Referring again to FIG. 2, details of the chamber plate 10 are disclosed. The chamber plate 10 includes a plurality of chambers 36 having orifices 12 communicating with the face 38 of the plate 10. Each chamber 36 has an inlet opening 40 whichis supplied from a dish-shaped plenum 42. The ink in the plenum 42 is supplied from the reservoir 34 by an ink flow transfer path 44 which extends through the intermediate plate 14.
As will be appreciated from FIG. 2, by utilizing a heat conductive material for the plates 10, 14 and 16, the temperature throughout the ink travel path may be made substantially constant, i.e., there is very little temperature gradient acrossthe device from the melting location in the cartridge 20 through the supply location to the chamber 36. Suitable heat conductive materials which may be employed for the plates 10, 14 and 16 include but are not limited to stainless steel, copper andaluminum as disclosed in copending application Ser. No. 661,924, filed Oct. 16, 1984, which is assigned to the assignee of this invention and incorporated herein by reference. All such materials assure the conducting of heat in a substantially uniformway to all locations of ink. It may also be desirable to provide for separate heating of the ink supply and the jets are disclosed in copending application Ser. No. 661,029, filed Oct. 15, 1984, which is assigned to the assignee of this invention andincorporated herein by reference.
In accordance with another important aspect of the invention, it will be appreciated that the ink flow transfer path 44 is relatively short and that the entire structure, although comprising separate plates, has been integrated. This assuresthat the temperature at all locations will be substantially uniform and minimizes the risk of an ink freeze up at some location; i.e., conversion to a solid state.
FIG. 2 also reveals the use of a sealing ring 46 adjacent the ink flow transfer path 44 between the intermediate plate 14 and the supply plate 16. FIG. 2 also shows the details of the transducer drive for the ink jet including an elongatedtransducer member 48 mounted within an elongated opening 50 in the plate 14. The end of the transducer 48 adjacent the chamber 36 abuts a foot 52 for transmitting the movement of the transducer to the chamber 36. The transducer 48 is, of course, drivenby a pair of conductors on either side of the member 48. Details concerning such a ink jet chamber may be found in copending application Ser. No. 576,582, filed Feb. 3, 1984 as well as U.S. Pat. No. 4,459,601, and copending application Ser. No.661,794, filed Oct. 15, 1984, which are assigned to the assignee of this invention and incorporated herein by reference.
Referring to FIGS. 3 and 4, the nature of the array of ink jets depicted in FIG. 1 may be better appreciated. As shown in FIG. 3, a plurality of flow transfer paths 44 are employed where each transfer path 44 supplies a separate plenum 42coupled to inlets 40 for four separate jets including chamber 36 as depicted in FIG. 4. As also shown in FIG. 4, electrodes 54 are applied to opposite sides of the transducer members 48 so as to permit the application of voltages across the transducers48.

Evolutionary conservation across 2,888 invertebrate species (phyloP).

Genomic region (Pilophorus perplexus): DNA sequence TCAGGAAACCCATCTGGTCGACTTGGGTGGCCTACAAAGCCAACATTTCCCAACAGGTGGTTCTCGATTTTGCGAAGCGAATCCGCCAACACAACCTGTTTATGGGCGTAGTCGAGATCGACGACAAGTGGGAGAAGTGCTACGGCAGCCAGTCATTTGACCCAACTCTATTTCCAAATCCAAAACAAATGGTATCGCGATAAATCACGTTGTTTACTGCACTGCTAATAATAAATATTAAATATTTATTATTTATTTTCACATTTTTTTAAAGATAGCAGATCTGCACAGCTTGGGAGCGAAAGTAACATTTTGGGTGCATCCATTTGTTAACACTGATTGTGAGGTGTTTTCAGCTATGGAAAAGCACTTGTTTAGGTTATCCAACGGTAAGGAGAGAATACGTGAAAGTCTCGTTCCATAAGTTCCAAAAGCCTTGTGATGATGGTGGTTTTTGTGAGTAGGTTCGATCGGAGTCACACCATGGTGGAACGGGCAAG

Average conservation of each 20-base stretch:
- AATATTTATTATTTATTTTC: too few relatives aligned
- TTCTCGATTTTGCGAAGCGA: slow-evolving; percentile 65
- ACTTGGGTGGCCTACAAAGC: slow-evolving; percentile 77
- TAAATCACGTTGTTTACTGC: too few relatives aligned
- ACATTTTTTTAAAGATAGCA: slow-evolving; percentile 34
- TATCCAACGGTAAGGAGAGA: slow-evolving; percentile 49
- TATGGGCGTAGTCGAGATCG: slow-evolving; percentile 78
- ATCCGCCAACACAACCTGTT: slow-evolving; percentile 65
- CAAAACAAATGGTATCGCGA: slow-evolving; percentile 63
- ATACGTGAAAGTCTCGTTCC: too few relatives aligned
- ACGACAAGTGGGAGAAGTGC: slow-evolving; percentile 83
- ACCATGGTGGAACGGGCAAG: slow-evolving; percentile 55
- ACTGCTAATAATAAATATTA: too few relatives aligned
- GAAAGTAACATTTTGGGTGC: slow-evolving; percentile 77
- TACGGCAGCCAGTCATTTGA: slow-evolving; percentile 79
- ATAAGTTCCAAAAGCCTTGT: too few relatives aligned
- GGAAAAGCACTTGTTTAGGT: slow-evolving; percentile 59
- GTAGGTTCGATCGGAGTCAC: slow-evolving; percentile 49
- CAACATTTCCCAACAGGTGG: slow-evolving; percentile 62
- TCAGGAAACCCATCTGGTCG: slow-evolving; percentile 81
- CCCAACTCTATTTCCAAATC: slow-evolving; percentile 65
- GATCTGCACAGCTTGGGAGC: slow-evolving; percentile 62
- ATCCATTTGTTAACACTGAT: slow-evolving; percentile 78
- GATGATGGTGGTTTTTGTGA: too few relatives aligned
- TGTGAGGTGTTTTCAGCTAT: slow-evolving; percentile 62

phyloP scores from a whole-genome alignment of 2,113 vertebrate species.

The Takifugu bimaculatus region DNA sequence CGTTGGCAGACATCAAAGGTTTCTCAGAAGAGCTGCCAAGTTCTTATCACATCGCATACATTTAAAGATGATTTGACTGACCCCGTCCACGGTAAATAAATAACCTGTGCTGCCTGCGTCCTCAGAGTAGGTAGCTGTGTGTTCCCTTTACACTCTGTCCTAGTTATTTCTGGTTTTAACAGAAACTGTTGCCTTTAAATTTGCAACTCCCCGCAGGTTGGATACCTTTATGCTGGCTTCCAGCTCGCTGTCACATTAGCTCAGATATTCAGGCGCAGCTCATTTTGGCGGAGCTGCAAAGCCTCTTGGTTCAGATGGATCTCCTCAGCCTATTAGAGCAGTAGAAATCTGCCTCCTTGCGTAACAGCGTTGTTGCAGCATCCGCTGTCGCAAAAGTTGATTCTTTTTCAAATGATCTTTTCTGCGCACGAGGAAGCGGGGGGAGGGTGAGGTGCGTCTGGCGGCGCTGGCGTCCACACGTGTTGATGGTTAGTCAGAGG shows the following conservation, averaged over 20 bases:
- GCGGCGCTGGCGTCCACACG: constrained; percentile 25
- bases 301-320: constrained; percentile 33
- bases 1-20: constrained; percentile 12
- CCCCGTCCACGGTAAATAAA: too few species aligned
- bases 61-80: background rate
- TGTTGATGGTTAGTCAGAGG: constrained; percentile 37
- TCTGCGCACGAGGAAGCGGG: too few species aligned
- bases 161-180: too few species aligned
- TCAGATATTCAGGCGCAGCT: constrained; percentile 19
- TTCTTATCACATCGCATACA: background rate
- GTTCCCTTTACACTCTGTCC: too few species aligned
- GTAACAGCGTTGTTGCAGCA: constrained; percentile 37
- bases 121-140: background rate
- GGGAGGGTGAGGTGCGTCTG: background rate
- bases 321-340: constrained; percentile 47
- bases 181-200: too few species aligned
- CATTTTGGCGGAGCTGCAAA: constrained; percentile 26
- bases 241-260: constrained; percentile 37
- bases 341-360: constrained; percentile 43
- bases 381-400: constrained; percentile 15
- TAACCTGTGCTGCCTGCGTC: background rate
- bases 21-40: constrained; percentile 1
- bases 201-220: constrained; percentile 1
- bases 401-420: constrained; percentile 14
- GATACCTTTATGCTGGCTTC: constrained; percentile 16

With the configuration shown in FIGS. 3 through 4, it is possible to employ cartridges 20 which carry ink of different colors in the solid state. As shown in FIG. 1, by utilizing six different cartridges, it is possible to employ six differentcolors of ink where four jets are associated with each color.
Although a particular embodiment of the invention has been shown and described, it will be understood that other embodiments and modifications will occur to those of ordinary skill in the art which will fall within the true spirit and scope ofthe invention as set forth in the appended claims.
It will be appreciated that the cartridge 20 may be mounted lower, such that the level of ink always remains below the chamber 36. This assures that all of the ink may be melted at one time without creating a positive head of pressure.
It will be appreciated that the blocks of ink described herein may take a variety of shapes and forms and may be carried in a variety of cartridges as disclosed in copending applications Ser. No. 660,657, filed Oct. 15, 1984 (now abandoned),Ser. No. 661,922, filed Oct. 16, 1984, Ser. No. 660,655, filed Oct. 15, 1984, now U.S. Pat. No. 4,593,292, issued Jun. 3, 1986, Ser. No. 661,701, filed Oct. 16, 1984 (now abandoned), and Ser. No. 661,034, filed Oct. 15, 1984, now U.S. Pat. No. 4,609,924, issued Sep. 2, 1986, all of which are assigned to the assignee of this invention and incorporated herein by reference. The preferred ink is described in U.S. Pat. No. 4,390,369 and pending U.S. applications Ser. No. 610,627, filed May16, 1984, Ser. No. 565,124, filed Dec. 23, 1983 and Ser. No. 644,542, filed Aug. 27, 1984, now U.S. Pat. No. 4,659,383, issued Apr. 21, 1987, all of which are assigned to the assignee of this invention and incorporated herein by reference.
* * * * *